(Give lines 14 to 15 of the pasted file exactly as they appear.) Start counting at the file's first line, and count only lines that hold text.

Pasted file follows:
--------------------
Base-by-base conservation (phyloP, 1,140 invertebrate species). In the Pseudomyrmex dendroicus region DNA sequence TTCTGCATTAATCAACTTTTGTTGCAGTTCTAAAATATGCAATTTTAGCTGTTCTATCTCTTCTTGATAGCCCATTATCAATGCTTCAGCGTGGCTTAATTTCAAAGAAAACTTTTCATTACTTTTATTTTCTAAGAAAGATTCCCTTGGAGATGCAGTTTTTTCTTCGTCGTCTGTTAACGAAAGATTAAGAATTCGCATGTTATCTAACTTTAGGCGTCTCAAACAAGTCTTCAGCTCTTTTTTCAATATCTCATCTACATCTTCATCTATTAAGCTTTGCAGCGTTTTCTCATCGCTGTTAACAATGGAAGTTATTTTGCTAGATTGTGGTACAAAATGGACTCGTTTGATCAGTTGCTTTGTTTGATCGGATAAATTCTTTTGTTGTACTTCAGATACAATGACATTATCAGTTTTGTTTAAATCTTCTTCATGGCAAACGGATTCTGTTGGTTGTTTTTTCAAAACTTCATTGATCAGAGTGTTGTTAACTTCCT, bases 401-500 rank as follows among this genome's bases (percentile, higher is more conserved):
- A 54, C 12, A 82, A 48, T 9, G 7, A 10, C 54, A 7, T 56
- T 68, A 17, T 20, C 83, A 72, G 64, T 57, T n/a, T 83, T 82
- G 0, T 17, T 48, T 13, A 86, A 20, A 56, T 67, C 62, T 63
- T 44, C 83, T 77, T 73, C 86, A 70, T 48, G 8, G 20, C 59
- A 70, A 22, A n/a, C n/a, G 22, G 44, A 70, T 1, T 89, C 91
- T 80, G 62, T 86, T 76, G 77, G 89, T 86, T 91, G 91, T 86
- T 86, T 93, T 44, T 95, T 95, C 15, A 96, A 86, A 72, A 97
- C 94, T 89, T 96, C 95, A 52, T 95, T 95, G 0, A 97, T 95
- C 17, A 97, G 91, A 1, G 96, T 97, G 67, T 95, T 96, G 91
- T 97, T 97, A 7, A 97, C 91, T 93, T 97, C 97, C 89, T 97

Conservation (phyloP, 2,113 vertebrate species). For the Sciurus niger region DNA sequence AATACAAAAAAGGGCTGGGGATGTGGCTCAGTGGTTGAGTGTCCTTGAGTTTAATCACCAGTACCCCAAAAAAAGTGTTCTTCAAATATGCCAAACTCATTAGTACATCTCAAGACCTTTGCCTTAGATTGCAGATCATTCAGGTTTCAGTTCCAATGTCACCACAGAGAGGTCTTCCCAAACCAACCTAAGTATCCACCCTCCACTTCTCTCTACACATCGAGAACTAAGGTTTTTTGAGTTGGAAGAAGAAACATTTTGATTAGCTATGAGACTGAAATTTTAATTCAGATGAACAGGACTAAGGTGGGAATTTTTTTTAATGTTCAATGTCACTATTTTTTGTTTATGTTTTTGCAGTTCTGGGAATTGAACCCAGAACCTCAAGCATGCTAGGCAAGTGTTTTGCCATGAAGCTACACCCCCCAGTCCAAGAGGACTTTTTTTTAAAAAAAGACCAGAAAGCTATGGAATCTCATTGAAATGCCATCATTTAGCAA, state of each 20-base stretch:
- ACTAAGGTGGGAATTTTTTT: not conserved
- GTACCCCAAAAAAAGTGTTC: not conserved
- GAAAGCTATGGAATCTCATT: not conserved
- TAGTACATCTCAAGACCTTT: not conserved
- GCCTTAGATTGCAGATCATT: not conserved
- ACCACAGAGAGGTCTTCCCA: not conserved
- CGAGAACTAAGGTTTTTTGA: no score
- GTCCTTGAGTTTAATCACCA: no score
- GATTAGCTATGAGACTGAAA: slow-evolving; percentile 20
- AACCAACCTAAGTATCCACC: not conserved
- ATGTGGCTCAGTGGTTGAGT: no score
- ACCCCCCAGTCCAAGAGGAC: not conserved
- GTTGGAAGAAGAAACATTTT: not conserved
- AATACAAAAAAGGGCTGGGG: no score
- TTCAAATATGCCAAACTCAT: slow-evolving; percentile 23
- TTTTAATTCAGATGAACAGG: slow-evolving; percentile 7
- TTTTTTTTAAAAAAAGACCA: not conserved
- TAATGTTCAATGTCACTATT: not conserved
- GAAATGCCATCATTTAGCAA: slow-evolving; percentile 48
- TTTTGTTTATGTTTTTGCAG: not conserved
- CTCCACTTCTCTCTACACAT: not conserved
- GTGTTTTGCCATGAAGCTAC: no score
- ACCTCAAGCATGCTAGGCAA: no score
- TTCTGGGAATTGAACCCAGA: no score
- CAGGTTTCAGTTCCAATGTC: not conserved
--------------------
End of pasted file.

- GTACCCCAAAAAAAGTGTTC: not conserved
- GAAAGCTATGGAATCTCATT: not conserved